Fitch: Stock Dividends Imperfect Liquidity Solution for US REITs
Investors have recently asked Fitch whether the ability to pay stock dividends changes our views on REIT credit ratings. Applying this ruling across the sector would serve as a liquidity enhancement to support ratings on the downside as similar IRS policies did during 2008-2010, corresponding with the global financial crisis. However, it is unlikely to result in positive rating momentum unless REITs commit to and act on paying meaningful stock dividends as part of their ongoing liquidity management strategy through cycles.
Paying stock dividends could have a positive but likely temporary effect on an issuer's liquidity profile. The inability to retain meaningful amounts of operating cash flow to satisfy maturing debt obligations and organically manage leverage levels is a key restraint to REIT credit profiles, historically making the sector reliant on consistent access to the debt and equity capital markets.
Limited visibility on the timing and composition of the next commercial real estate downturn challenges predicting how REIT managements would approach this option. At this point, there is little to go on other than comments addressing hypothetical downturn scenarios made by company managements during a period of generally strong property fundamentals and capital markets access. Nevertheless, Fitch makes the following observations, some of which could inform REITs' views towards taxable stock distributions when the next downturn ensues.
Stock dividends are a form of equity issuance, although potentially less costly than an underwritten follow-on offering or at-the-market issuance with greater certainty of execution. REIT shares typically trade at wide discounts to net asset value (NAV) during market declines, making stock dividends dilutive and only moderately more appealing than issuing new stock below NAV. Fitch believes companies are likely to view alternative sources of capital more favorably than stock dividends during a normalized period in the cycle. Examples include revolver borrowings and secured property-level mortgages, which could result in weaker credit profiles.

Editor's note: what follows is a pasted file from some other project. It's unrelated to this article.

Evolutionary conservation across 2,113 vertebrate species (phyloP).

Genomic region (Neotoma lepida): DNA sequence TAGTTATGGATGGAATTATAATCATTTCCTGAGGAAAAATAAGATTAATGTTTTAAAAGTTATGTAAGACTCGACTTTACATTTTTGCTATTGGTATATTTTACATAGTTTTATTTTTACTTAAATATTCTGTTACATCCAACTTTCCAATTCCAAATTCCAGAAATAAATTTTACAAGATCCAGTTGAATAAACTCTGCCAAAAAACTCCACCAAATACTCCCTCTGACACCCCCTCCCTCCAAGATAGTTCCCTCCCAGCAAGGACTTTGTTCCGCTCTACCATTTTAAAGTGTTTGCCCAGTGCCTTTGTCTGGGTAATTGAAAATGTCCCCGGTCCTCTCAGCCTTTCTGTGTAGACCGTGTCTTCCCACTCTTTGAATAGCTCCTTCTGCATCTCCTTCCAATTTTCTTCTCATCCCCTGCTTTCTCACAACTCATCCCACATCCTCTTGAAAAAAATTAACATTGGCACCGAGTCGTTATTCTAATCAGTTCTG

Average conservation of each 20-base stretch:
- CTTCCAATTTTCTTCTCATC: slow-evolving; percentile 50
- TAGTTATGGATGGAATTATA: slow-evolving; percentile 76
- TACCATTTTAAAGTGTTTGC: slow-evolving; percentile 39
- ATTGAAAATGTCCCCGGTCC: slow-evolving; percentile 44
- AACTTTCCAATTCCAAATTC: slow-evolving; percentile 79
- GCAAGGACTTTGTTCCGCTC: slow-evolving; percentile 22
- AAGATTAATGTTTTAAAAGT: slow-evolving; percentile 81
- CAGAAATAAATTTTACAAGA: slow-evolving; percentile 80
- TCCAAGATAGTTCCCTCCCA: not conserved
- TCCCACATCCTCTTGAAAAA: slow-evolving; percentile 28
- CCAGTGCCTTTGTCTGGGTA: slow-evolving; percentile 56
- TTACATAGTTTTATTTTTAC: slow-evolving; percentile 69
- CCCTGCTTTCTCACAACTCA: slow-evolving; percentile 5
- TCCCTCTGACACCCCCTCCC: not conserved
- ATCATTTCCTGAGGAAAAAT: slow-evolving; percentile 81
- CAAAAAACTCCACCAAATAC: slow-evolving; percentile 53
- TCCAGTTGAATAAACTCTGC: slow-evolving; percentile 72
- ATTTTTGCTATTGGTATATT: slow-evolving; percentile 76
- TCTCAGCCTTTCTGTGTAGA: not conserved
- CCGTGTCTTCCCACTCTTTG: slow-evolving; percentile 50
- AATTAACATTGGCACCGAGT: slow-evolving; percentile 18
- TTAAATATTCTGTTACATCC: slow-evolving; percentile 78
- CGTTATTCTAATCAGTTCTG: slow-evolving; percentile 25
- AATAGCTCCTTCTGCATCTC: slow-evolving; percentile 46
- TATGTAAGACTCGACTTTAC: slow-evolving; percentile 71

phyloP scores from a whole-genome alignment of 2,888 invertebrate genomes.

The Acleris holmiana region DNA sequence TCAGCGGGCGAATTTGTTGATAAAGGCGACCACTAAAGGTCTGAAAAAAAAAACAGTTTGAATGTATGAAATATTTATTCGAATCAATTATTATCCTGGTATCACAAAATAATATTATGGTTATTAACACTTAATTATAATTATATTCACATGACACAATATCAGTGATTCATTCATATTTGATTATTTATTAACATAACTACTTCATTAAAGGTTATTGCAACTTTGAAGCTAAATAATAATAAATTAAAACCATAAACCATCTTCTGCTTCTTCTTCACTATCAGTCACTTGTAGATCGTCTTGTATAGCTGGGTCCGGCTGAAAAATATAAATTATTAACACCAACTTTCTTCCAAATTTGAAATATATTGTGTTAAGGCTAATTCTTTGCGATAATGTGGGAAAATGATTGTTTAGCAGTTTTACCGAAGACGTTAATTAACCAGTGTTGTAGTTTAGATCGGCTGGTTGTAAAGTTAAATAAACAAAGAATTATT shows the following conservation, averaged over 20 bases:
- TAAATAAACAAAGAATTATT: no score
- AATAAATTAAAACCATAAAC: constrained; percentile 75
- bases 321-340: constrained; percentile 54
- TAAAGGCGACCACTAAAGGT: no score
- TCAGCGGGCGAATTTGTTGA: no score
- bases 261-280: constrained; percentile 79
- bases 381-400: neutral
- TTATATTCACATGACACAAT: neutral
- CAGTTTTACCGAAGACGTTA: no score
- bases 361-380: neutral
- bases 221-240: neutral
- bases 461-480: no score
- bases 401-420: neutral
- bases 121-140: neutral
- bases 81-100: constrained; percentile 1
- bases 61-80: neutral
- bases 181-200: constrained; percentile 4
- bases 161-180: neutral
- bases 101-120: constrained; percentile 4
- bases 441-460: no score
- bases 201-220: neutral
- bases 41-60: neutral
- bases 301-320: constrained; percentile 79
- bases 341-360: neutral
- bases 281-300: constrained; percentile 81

Fitch also expects companies to weigh the benefits of paying a taxable stock dividend against potential reputational damage to investor confidence and trust in their financial policies. Cash dividends have historically comprised a meaningful portion of REIT total returns, underscoring their importance to REIT investors. A stock dividend would likely create a non-cash yet taxable event for many investors, requiring them to either pay taxes with other cash on hand, or sell all, or some, of the shares they receive through the distribution. The latter could be executed below the price that determined the distribution ratio in a rapidly declining market, as well as lead to additional selling pressure on the shares. The higher share count could also increase the likelihood that the REIT reduces its per share cash dividend in future quarters, depending on its taxable net income and dividend payout cushion relative to adjusted funds from operations.
Moreover, companies arguably would need foresight and the courage of their convictions to eliminate cash distributions far enough in advance to retain capital to meet upcoming financial obligations. Negative market perception related to the dividend policy change could also make future equity issuances more costly.
At this point, Fitch does not expect the ability to pay stock dividends to result in positive rating actions within our rated REIT portfolio, but the added cash retention flexibility could potentially result in greater rating stability during periods of stress if issuers take advantage of this option. We plan to review this concept with issuers to determine whether the option results in financial policy modifications.